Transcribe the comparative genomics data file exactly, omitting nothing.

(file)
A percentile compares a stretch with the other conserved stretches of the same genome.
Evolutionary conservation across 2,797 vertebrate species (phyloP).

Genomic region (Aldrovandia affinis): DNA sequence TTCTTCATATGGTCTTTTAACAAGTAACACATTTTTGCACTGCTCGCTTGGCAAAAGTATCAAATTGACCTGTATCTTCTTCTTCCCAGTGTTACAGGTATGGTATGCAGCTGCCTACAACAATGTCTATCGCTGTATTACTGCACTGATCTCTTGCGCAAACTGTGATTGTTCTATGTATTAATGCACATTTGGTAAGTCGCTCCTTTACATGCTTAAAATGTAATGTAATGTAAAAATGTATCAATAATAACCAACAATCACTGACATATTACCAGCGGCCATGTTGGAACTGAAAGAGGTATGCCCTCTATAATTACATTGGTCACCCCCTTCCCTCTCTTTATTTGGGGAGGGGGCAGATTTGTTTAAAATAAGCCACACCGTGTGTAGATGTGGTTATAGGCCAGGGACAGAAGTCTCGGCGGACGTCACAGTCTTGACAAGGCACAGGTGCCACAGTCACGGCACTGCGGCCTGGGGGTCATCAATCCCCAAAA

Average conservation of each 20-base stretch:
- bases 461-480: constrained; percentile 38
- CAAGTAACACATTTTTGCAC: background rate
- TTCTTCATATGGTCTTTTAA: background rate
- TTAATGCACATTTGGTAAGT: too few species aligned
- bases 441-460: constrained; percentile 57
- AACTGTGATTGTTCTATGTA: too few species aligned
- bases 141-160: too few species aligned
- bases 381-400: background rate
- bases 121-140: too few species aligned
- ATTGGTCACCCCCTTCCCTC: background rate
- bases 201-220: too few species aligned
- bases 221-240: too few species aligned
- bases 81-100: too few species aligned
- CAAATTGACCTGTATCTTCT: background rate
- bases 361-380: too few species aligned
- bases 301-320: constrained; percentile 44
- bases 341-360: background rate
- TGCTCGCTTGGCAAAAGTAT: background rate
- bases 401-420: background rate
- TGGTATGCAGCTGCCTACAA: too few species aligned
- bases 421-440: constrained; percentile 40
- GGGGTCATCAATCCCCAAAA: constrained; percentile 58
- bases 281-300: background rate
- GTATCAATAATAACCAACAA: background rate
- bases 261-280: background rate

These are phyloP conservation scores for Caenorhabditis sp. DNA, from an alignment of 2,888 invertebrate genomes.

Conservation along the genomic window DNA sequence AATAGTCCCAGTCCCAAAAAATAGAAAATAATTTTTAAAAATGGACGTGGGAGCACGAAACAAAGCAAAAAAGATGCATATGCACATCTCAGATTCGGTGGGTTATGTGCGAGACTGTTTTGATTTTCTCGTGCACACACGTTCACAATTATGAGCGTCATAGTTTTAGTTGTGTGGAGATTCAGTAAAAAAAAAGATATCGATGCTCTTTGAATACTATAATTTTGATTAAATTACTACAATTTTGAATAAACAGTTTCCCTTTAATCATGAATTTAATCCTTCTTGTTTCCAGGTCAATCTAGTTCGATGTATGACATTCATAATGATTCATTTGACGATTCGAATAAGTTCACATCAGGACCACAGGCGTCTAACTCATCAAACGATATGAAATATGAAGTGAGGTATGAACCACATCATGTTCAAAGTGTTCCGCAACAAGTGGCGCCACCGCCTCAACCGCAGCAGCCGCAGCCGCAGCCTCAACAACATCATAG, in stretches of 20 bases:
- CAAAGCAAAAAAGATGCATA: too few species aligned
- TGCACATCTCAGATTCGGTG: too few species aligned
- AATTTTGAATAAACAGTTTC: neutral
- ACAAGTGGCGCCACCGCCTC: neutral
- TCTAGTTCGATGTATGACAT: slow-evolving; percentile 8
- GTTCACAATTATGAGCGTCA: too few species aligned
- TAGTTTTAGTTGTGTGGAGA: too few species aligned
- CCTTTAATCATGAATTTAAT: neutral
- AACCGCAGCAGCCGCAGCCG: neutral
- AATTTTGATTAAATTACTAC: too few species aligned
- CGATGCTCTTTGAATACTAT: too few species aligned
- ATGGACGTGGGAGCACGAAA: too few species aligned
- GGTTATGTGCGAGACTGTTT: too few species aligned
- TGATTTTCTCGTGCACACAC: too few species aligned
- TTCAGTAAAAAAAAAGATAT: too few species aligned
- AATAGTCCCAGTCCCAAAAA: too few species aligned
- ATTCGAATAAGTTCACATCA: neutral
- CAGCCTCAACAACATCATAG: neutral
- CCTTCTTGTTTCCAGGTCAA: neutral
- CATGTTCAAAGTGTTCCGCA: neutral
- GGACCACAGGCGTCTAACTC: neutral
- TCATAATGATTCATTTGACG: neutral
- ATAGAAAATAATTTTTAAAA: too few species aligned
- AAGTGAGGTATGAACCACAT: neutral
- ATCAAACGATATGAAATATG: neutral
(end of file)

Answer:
A percentile compares a stretch with the other conserved stretches of the same genome.
Evolutionary conservation across 2,797 vertebrate species (phyloP).

Genomic region (Aldrovandia affinis): DNA sequence TTCTTCATATGGTCTTTTAACAAGTAACACATTTTTGCACTGCTCGCTTGGCAAAAGTATCAAATTGACCTGTATCTTCTTCTTCCCAGTGTTACAGGTATGGTATGCAGCTGCCTACAACAATGTCTATCGCTGTATTACTGCACTGATCTCTTGCGCAAACTGTGATTGTTCTATGTATTAATGCACATTTGGTAAGTCGCTCCTTTACATGCTTAAAATGTAATGTAATGTAAAAATGTATCAATAATAACCAACAATCACTGACATATTACCAGCGGCCATGTTGGAACTGAAAGAGGTATGCCCTCTATAATTACATTGGTCACCCCCTTCCCTCTCTTTATTTGGGGAGGGGGCAGATTTGTTTAAAATAAGCCACACCGTGTGTAGATGTGGTTATAGGCCAGGGACAGAAGTCTCGGCGGACGTCACAGTCTTGACAAGGCACAGGTGCCACAGTCACGGCACTGCGGCCTGGGGGTCATCAATCCCCAAAA

Average conservation of each 20-base stretch:
- bases 461-480: constrained; percentile 38
- CAAGTAACACATTTTTGCAC: background rate
- TTCTTCATATGGTCTTTTAA: background rate
- TTAATGCACATTTGGTAAGT: too few species aligned
- bases 441-460: constrained; percentile 57
- AACTGTGATTGTTCTATGTA: too few species aligned
- bases 141-160: too few species aligned
- bases 381-400: background rate
- bases 121-140: too few species aligned
- ATTGGTCACCCCCTTCCCTC: background rate
- bases 201-220: too few species aligned
- bases 221-240: too few species aligned
- bases 81-100: too few species aligned
- CAAATTGACCTGTATCTTCT: background rate
- bases 361-380: too few species aligned
- bases 301-320: constrained; percentile 44
- bases 341-360: background rate
- TGCTCGCTTGGCAAAAGTAT: background rate
- bases 401-420: background rate
- TGGTATGCAGCTGCCTACAA: too few species aligned
- bases 421-440: constrained; percentile 40
- GGGGTCATCAATCCCCAAAA: constrained; percentile 58
- bases 281-300: background rate
- GTATCAATAATAACCAACAA: background rate
- bases 261-280: background rate

These are phyloP conservation scores for Caenorhabditis sp. DNA, from an alignment of 2,888 invertebrate genomes.

Conservation along the genomic window DNA sequence AATAGTCCCAGTCCCAAAAAATAGAAAATAATTTTTAAAAATGGACGTGGGAGCACGAAACAAAGCAAAAAAGATGCATATGCACATCTCAGATTCGGTGGGTTATGTGCGAGACTGTTTTGATTTTCTCGTGCACACACGTTCACAATTATGAGCGTCATAGTTTTAGTTGTGTGGAGATTCAGTAAAAAAAAAGATATCGATGCTCTTTGAATACTATAATTTTGATTAAATTACTACAATTTTGAATAAACAGTTTCCCTTTAATCATGAATTTAATCCTTCTTGTTTCCAGGTCAATCTAGTTCGATGTATGACATTCATAATGATTCATTTGACGATTCGAATAAGTTCACATCAGGACCACAGGCGTCTAACTCATCAAACGATATGAAATATGAAGTGAGGTATGAACCACATCATGTTCAAAGTGTTCCGCAACAAGTGGCGCCACCGCCTCAACCGCAGCAGCCGCAGCCGCAGCCTCAACAACATCATAG, in stretches of 20 bases:
- CAAAGCAAAAAAGATGCATA: too few species aligned
- TGCACATCTCAGATTCGGTG: too few species aligned
- AATTTTGAATAAACAGTTTC: neutral
- ACAAGTGGCGCCACCGCCTC: neutral
- TCTAGTTCGATGTATGACAT: slow-evolving; percentile 8
- GTTCACAATTATGAGCGTCA: too few species aligned
- TAGTTTTAGTTGTGTGGAGA: too few species aligned
- CCTTTAATCATGAATTTAAT: neutral
- AACCGCAGCAGCCGCAGCCG: neutral
- AATTTTGATTAAATTACTAC: too few species aligned
- CGATGCTCTTTGAATACTAT: too few species aligned
- ATGGACGTGGGAGCACGAAA: too few species aligned
- GGTTATGTGCGAGACTGTTT: too few species aligned
- TGATTTTCTCGTGCACACAC: too few species aligned
- TTCAGTAAAAAAAAAGATAT: too few species aligned
- AATAGTCCCAGTCCCAAAAA: too few species aligned
- ATTCGAATAAGTTCACATCA: neutral
- CAGCCTCAACAACATCATAG: neutral
- CCTTCTTGTTTCCAGGTCAA: neutral
- CATGTTCAAAGTGTTCCGCA: neutral
- GGACCACAGGCGTCTAACTC: neutral
- TCATAATGATTCATTTGACG: neutral
- ATAGAAAATAATTTTTAAAA: too few species aligned
- AAGTGAGGTATGAACCACAT: neutral
- ATCAAACGATATGAAATATG: neutral